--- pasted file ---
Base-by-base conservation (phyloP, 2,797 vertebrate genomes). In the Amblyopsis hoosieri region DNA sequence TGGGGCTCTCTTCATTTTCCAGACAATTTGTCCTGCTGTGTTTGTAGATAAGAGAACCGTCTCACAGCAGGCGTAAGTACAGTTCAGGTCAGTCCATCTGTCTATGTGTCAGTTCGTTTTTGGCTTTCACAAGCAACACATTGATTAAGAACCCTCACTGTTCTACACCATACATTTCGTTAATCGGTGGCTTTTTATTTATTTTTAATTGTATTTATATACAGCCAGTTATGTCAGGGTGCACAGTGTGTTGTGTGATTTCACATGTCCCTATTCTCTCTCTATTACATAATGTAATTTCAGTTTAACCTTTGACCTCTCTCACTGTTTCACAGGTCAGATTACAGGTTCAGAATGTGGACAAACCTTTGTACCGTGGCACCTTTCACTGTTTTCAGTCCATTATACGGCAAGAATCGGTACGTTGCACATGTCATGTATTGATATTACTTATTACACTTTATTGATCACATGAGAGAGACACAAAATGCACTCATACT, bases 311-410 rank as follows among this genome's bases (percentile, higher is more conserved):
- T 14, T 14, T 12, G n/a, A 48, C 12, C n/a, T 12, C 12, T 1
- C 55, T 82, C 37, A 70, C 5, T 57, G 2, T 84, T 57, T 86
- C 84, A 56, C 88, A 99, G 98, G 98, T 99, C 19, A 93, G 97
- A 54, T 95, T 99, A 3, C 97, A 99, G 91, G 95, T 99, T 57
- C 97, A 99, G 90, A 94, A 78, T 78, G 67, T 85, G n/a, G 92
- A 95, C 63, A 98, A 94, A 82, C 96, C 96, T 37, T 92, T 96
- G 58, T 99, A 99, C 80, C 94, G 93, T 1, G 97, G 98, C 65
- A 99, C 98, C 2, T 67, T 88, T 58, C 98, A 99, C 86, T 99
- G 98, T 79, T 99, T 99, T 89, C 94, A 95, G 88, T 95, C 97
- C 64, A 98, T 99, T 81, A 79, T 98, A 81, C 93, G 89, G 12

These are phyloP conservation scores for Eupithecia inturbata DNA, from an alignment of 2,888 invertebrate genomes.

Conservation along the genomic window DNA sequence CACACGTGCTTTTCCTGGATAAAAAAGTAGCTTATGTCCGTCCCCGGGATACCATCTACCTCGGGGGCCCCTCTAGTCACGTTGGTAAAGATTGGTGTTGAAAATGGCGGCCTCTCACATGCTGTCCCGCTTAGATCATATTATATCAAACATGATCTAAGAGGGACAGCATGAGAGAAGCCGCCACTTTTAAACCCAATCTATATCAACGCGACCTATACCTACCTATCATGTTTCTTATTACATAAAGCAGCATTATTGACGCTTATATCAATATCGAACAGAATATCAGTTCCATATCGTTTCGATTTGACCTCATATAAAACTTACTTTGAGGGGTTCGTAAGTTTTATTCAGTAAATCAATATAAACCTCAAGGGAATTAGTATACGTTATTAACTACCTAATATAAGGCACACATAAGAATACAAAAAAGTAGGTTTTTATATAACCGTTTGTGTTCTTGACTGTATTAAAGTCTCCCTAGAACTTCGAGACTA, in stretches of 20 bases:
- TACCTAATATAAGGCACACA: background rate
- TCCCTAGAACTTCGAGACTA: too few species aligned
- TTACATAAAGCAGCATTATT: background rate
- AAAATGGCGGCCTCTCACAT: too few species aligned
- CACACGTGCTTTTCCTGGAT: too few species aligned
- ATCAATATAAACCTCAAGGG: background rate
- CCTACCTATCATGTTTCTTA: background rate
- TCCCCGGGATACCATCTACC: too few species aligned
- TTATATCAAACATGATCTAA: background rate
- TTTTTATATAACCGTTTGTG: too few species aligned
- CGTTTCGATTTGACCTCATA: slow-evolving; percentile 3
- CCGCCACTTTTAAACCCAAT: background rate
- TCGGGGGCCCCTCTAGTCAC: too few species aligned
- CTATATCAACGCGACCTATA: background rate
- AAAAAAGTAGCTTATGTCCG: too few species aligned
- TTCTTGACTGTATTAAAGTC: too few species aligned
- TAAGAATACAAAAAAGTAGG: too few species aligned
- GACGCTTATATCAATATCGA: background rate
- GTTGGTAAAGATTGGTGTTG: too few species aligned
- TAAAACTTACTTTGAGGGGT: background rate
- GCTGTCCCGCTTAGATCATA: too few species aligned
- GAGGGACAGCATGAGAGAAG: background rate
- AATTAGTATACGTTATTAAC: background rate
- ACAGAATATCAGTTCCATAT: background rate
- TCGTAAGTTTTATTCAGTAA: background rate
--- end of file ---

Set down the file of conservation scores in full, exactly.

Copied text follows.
Base-by-base conservation (phyloP, 2,797 vertebrate genomes). In the Amblyopsis hoosieri region DNA sequence TGGGGCTCTCTTCATTTTCCAGACAATTTGTCCTGCTGTGTTTGTAGATAAGAGAACCGTCTCACAGCAGGCGTAAGTACAGTTCAGGTCAGTCCATCTGTCTATGTGTCAGTTCGTTTTTGGCTTTCACAAGCAACACATTGATTAAGAACCCTCACTGTTCTACACCATACATTTCGTTAATCGGTGGCTTTTTATTTATTTTTAATTGTATTTATATACAGCCAGTTATGTCAGGGTGCACAGTGTGTTGTGTGATTTCACATGTCCCTATTCTCTCTCTATTACATAATGTAATTTCAGTTTAACCTTTGACCTCTCTCACTGTTTCACAGGTCAGATTACAGGTTCAGAATGTGGACAAACCTTTGTACCGTGGCACCTTTCACTGTTTTCAGTCCATTATACGGCAAGAATCGGTACGTTGCACATGTCATGTATTGATATTACTTATTACACTTTATTGATCACATGAGAGAGACACAAAATGCACTCATACT, bases 311-410 rank as follows among this genome's bases (percentile, higher is more conserved):
- T 14, T 14, T 12, G n/a, A 48, C 12, C n/a, T 12, C 12, T 1
- C 55, T 82, C 37, A 70, C 5, T 57, G 2, T 84, T 57, T 86
- C 84, A 56, C 88, A 99, G 98, G 98, T 99, C 19, A 93, G 97
- A 54, T 95, T 99, A 3, C 97, A 99, G 91, G 95, T 99, T 57
- C 97, A 99, G 90, A 94, A 78, T 78, G 67, T 85, G n/a, G 92
- A 95, C 63, A 98, A 94, A 82, C 96, C 96, T 37, T 92, T 96
- G 58, T 99, A 99, C 80, C 94, G 93, T 1, G 97, G 98, C 65
- A 99, C 98, C 2, T 67, T 88, T 58, C 98, A 99, C 86, T 99
- G 98, T 79, T 99, T 99, T 89, C 94, A 95, G 88, T 95, C 97
- C 64, A 98, T 99, T 81, A 79, T 98, A 81, C 93, G 89, G 12

These are phyloP conservation scores for Eupithecia inturbata DNA, from an alignment of 2,888 invertebrate genomes.

Conservation along the genomic window DNA sequence CACACGTGCTTTTCCTGGATAAAAAAGTAGCTTATGTCCGTCCCCGGGATACCATCTACCTCGGGGGCCCCTCTAGTCACGTTGGTAAAGATTGGTGTTGAAAATGGCGGCCTCTCACATGCTGTCCCGCTTAGATCATATTATATCAAACATGATCTAAGAGGGACAGCATGAGAGAAGCCGCCACTTTTAAACCCAATCTATATCAACGCGACCTATACCTACCTATCATGTTTCTTATTACATAAAGCAGCATTATTGACGCTTATATCAATATCGAACAGAATATCAGTTCCATATCGTTTCGATTTGACCTCATATAAAACTTACTTTGAGGGGTTCGTAAGTTTTATTCAGTAAATCAATATAAACCTCAAGGGAATTAGTATACGTTATTAACTACCTAATATAAGGCACACATAAGAATACAAAAAAGTAGGTTTTTATATAACCGTTTGTGTTCTTGACTGTATTAAAGTCTCCCTAGAACTTCGAGACTA, in stretches of 20 bases:
- TACCTAATATAAGGCACACA: background rate
- TCCCTAGAACTTCGAGACTA: too few species aligned
- TTACATAAAGCAGCATTATT: background rate
- AAAATGGCGGCCTCTCACAT: too few species aligned
- CACACGTGCTTTTCCTGGAT: too few species aligned
- ATCAATATAAACCTCAAGGG: background rate
- CCTACCTATCATGTTTCTTA: background rate
- TCCCCGGGATACCATCTACC: too few species aligned
- TTATATCAAACATGATCTAA: background rate
- TTTTTATATAACCGTTTGTG: too few species aligned
- CGTTTCGATTTGACCTCATA: slow-evolving; percentile 3
- CCGCCACTTTTAAACCCAAT: background rate
- TCGGGGGCCCCTCTAGTCAC: too few species aligned
- CTATATCAACGCGACCTATA: background rate
- AAAAAAGTAGCTTATGTCCG: too few species aligned
- TTCTTGACTGTATTAAAGTC: too few species aligned
- TAAGAATACAAAAAAGTAGG: too few species aligned
- GACGCTTATATCAATATCGA: background rate
- GTTGGTAAAGATTGGTGTTG: too few species aligned
- TAAAACTTACTTTGAGGGGT: background rate
- GCTGTCCCGCTTAGATCATA: too few species aligned
- GAGGGACAGCATGAGAGAAG: background rate
- AATTAGTATACGTTATTAAC: background rate
- ACAGAATATCAGTTCCATAT: background rate
- TCGTAAGTTTTATTCAGTAA: background rate